Mathematicians miss the moral of the Monty Hall problem

Let me take for granted
  1. The usual analysis of the Monty Hall problem is correct.
  2. Most people, and many mathematicians, find the answer unintuitive at first sight; many people, and some mathematicians, still find it unintuitive after seeing the explanation.
But what is the moral of the story? I think that mathematicians view the moral as follows. If you don't believe (*) then stop reading -- sorry, I've wasted your time. For those still reading, I will argue To stop you getting annoyed later I should confess up front that I'm playing a bit of a trick. Remove the word "typical" from (*) and it becomes a rephrasing of (1,2) which is perfectly correct: it is an instance of ..... . So what I'm arguing about is the word typical.

Let me make an analogy with Rubik's_Cube. What makes that fascinating, and hard to solve as a puzzle, it that it's different from familiar physical objects. It's an artifact, designed to be different and challenging. Analogously, a key feature of the Monty Hall problem is that it's quite different from other "decision under uncertainty" problems; one cannot imagine any closely similar problem arising, outside the context of a game with rules invented to make it challenging.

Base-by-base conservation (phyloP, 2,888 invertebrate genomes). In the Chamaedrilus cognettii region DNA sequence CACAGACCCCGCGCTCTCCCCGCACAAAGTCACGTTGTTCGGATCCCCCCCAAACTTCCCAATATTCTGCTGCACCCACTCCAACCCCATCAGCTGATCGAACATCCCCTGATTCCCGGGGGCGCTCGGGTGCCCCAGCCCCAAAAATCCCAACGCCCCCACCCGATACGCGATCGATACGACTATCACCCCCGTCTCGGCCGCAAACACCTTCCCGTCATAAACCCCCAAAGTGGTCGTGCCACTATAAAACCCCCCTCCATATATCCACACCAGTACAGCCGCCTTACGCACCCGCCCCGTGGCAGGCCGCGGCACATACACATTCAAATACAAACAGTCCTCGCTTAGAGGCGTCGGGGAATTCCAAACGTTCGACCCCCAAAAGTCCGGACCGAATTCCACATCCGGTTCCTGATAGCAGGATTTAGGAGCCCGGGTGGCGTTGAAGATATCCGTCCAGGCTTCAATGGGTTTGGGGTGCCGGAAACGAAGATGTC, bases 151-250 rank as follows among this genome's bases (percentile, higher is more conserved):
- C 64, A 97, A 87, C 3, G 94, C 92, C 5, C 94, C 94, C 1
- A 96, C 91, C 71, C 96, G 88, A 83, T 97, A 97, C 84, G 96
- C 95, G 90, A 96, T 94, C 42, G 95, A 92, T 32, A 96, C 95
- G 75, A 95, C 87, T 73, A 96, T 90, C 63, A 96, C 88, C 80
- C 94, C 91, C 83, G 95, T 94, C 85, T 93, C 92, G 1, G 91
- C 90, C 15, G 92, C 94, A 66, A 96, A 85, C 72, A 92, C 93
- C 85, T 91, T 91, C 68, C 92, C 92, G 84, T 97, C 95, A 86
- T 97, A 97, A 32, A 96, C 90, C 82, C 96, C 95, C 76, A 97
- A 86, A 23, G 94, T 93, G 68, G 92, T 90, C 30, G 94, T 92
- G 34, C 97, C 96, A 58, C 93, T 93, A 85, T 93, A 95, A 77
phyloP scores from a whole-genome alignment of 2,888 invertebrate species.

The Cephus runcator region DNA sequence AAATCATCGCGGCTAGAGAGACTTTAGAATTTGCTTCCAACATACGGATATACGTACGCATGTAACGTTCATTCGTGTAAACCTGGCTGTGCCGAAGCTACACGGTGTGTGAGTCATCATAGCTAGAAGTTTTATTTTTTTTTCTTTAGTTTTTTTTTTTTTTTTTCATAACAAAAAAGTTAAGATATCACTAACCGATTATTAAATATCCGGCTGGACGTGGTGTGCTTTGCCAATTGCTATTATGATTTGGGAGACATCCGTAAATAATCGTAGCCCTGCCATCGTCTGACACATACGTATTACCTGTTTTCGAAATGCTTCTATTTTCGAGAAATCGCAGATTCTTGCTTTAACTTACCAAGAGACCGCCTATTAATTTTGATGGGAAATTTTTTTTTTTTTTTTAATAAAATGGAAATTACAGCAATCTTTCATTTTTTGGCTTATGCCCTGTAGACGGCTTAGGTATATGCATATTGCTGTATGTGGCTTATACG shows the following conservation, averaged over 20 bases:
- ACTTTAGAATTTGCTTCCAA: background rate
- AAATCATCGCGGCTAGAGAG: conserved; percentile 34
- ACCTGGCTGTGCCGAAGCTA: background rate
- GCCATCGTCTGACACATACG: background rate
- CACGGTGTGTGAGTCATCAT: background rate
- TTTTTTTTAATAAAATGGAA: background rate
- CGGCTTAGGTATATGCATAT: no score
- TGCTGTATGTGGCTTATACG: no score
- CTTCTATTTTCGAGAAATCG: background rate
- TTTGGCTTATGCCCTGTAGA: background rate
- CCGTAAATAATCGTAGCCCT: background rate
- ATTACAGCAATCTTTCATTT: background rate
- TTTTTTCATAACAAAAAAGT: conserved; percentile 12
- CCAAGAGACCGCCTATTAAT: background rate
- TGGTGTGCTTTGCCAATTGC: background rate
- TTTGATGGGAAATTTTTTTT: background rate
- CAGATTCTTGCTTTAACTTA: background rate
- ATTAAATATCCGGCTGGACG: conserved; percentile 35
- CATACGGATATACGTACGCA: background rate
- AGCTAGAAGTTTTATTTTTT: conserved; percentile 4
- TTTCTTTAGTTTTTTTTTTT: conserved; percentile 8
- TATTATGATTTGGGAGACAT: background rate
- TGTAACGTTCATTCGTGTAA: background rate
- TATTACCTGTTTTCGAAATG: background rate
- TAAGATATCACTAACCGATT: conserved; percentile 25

It is true that the Monte Hall problem is one of a standard list of mathematically elementary toy problems that one easily gets right by using the formal setup; but one can create a less standard list of slightly more real-world problems for which the formal setup leads you astray: here is one example. The basic point (discussed at greater length here: xxx to be written) is that in the real world we get information that has been selected in ways we can't analyze. In Monty Hall there are only three equally likely initial possibilities and an agent acting according to a known deterministic rule, so we can do the analysis. Can you think of any real-world story, outside of an invented game, with this simple a structure?

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